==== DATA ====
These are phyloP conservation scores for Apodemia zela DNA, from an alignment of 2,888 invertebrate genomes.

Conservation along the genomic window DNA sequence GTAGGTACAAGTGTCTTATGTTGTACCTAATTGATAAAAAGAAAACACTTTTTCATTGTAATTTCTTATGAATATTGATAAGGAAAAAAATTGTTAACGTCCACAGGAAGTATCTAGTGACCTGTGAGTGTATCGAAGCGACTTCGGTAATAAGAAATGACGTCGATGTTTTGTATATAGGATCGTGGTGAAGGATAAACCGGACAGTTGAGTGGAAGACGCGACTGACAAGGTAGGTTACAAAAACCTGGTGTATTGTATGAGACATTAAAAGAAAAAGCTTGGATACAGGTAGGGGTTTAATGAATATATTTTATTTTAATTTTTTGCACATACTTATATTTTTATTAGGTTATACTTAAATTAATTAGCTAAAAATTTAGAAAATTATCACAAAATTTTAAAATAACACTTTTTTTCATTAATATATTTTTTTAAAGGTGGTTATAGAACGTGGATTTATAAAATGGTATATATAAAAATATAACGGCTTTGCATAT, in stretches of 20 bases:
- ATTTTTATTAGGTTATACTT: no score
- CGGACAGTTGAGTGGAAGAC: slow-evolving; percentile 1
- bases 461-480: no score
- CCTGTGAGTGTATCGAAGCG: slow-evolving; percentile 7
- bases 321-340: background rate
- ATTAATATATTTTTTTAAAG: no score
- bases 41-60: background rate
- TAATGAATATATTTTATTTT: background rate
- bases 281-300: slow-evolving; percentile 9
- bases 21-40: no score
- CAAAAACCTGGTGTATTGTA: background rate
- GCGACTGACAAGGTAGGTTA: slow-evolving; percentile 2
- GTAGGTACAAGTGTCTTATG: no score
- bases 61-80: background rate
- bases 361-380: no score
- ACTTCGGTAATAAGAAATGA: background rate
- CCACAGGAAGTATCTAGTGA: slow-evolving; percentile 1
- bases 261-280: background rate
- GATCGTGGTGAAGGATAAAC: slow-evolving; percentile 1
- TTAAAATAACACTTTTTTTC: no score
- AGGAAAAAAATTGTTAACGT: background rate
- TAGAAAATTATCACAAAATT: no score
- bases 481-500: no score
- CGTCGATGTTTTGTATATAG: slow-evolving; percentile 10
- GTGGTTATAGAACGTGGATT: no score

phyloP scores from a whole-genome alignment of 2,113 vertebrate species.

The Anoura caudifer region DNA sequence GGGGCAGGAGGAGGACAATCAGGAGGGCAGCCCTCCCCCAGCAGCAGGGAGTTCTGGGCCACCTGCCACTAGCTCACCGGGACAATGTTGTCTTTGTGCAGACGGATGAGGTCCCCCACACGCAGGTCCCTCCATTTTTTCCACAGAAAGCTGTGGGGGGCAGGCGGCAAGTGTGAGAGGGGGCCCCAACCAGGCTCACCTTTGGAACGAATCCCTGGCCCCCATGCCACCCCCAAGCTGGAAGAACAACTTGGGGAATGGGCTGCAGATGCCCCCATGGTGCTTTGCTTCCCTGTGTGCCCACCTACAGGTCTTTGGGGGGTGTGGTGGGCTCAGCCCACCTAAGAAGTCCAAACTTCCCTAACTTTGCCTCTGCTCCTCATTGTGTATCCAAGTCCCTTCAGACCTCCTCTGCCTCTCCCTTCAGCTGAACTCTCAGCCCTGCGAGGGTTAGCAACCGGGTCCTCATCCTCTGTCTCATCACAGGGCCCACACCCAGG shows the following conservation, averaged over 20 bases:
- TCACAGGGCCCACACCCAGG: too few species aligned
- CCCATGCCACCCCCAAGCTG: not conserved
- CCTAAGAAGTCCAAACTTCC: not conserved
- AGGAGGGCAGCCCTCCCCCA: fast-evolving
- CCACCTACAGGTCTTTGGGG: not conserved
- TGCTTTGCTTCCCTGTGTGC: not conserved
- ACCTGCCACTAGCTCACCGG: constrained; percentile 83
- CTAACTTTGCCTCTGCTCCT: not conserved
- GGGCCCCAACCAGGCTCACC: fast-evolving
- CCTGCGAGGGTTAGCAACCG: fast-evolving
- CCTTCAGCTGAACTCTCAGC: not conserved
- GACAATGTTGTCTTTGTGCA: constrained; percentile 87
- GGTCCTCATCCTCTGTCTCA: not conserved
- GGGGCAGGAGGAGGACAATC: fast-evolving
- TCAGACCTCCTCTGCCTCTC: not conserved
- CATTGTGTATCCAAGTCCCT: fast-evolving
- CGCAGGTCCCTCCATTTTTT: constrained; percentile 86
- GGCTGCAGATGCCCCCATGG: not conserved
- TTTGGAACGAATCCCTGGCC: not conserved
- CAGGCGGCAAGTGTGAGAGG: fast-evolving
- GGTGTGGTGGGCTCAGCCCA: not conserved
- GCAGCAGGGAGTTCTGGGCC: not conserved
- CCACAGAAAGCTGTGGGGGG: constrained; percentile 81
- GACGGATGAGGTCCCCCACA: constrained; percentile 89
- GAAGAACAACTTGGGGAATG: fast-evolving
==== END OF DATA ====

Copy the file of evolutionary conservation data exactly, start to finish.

These are phyloP conservation scores for Apodemia zela DNA, from an alignment of 2,888 invertebrate genomes.

Conservation along the genomic window DNA sequence GTAGGTACAAGTGTCTTATGTTGTACCTAATTGATAAAAAGAAAACACTTTTTCATTGTAATTTCTTATGAATATTGATAAGGAAAAAAATTGTTAACGTCCACAGGAAGTATCTAGTGACCTGTGAGTGTATCGAAGCGACTTCGGTAATAAGAAATGACGTCGATGTTTTGTATATAGGATCGTGGTGAAGGATAAACCGGACAGTTGAGTGGAAGACGCGACTGACAAGGTAGGTTACAAAAACCTGGTGTATTGTATGAGACATTAAAAGAAAAAGCTTGGATACAGGTAGGGGTTTAATGAATATATTTTATTTTAATTTTTTGCACATACTTATATTTTTATTAGGTTATACTTAAATTAATTAGCTAAAAATTTAGAAAATTATCACAAAATTTTAAAATAACACTTTTTTTCATTAATATATTTTTTTAAAGGTGGTTATAGAACGTGGATTTATAAAATGGTATATATAAAAATATAACGGCTTTGCATAT, in stretches of 20 bases:
- ATTTTTATTAGGTTATACTT: no score
- CGGACAGTTGAGTGGAAGAC: slow-evolving; percentile 1
- bases 461-480: no score
- CCTGTGAGTGTATCGAAGCG: slow-evolving; percentile 7
- bases 321-340: background rate
- ATTAATATATTTTTTTAAAG: no score
- bases 41-60: background rate
- TAATGAATATATTTTATTTT: background rate
- bases 281-300: slow-evolving; percentile 9
- bases 21-40: no score
- CAAAAACCTGGTGTATTGTA: background rate
- GCGACTGACAAGGTAGGTTA: slow-evolving; percentile 2
- GTAGGTACAAGTGTCTTATG: no score
- bases 61-80: background rate
- bases 361-380: no score
- ACTTCGGTAATAAGAAATGA: background rate
- CCACAGGAAGTATCTAGTGA: slow-evolving; percentile 1
- bases 261-280: background rate
- GATCGTGGTGAAGGATAAAC: slow-evolving; percentile 1
- TTAAAATAACACTTTTTTTC: no score
- AGGAAAAAAATTGTTAACGT: background rate
- TAGAAAATTATCACAAAATT: no score
- bases 481-500: no score
- CGTCGATGTTTTGTATATAG: slow-evolving; percentile 10
- GTGGTTATAGAACGTGGATT: no score

phyloP scores from a whole-genome alignment of 2,113 vertebrate species.

The Anoura caudifer region DNA sequence GGGGCAGGAGGAGGACAATCAGGAGGGCAGCCCTCCCCCAGCAGCAGGGAGTTCTGGGCCACCTGCCACTAGCTCACCGGGACAATGTTGTCTTTGTGCAGACGGATGAGGTCCCCCACACGCAGGTCCCTCCATTTTTTCCACAGAAAGCTGTGGGGGGCAGGCGGCAAGTGTGAGAGGGGGCCCCAACCAGGCTCACCTTTGGAACGAATCCCTGGCCCCCATGCCACCCCCAAGCTGGAAGAACAACTTGGGGAATGGGCTGCAGATGCCCCCATGGTGCTTTGCTTCCCTGTGTGCCCACCTACAGGTCTTTGGGGGGTGTGGTGGGCTCAGCCCACCTAAGAAGTCCAAACTTCCCTAACTTTGCCTCTGCTCCTCATTGTGTATCCAAGTCCCTTCAGACCTCCTCTGCCTCTCCCTTCAGCTGAACTCTCAGCCCTGCGAGGGTTAGCAACCGGGTCCTCATCCTCTGTCTCATCACAGGGCCCACACCCAGG shows the following conservation, averaged over 20 bases:
- TCACAGGGCCCACACCCAGG: too few species aligned
- CCCATGCCACCCCCAAGCTG: not conserved
- CCTAAGAAGTCCAAACTTCC: not conserved
- AGGAGGGCAGCCCTCCCCCA: fast-evolving
- CCACCTACAGGTCTTTGGGG: not conserved
- TGCTTTGCTTCCCTGTGTGC: not conserved
- ACCTGCCACTAGCTCACCGG: constrained; percentile 83
- CTAACTTTGCCTCTGCTCCT: not conserved
- GGGCCCCAACCAGGCTCACC: fast-evolving
- CCTGCGAGGGTTAGCAACCG: fast-evolving
- CCTTCAGCTGAACTCTCAGC: not conserved
- GACAATGTTGTCTTTGTGCA: constrained; percentile 87
- GGTCCTCATCCTCTGTCTCA: not conserved
- GGGGCAGGAGGAGGACAATC: fast-evolving
- TCAGACCTCCTCTGCCTCTC: not conserved
- CATTGTGTATCCAAGTCCCT: fast-evolving
- CGCAGGTCCCTCCATTTTTT: constrained; percentile 86
- GGCTGCAGATGCCCCCATGG: not conserved
- TTTGGAACGAATCCCTGGCC: not conserved
- CAGGCGGCAAGTGTGAGAGG: fast-evolving
- GGTGTGGTGGGCTCAGCCCA: not conserved
- GCAGCAGGGAGTTCTGGGCC: not conserved
- CCACAGAAAGCTGTGGGGGG: constrained; percentile 81
- GACGGATGAGGTCCCCCACA: constrained; percentile 89
- GAAGAACAACTTGGGGAATG: fast-evolving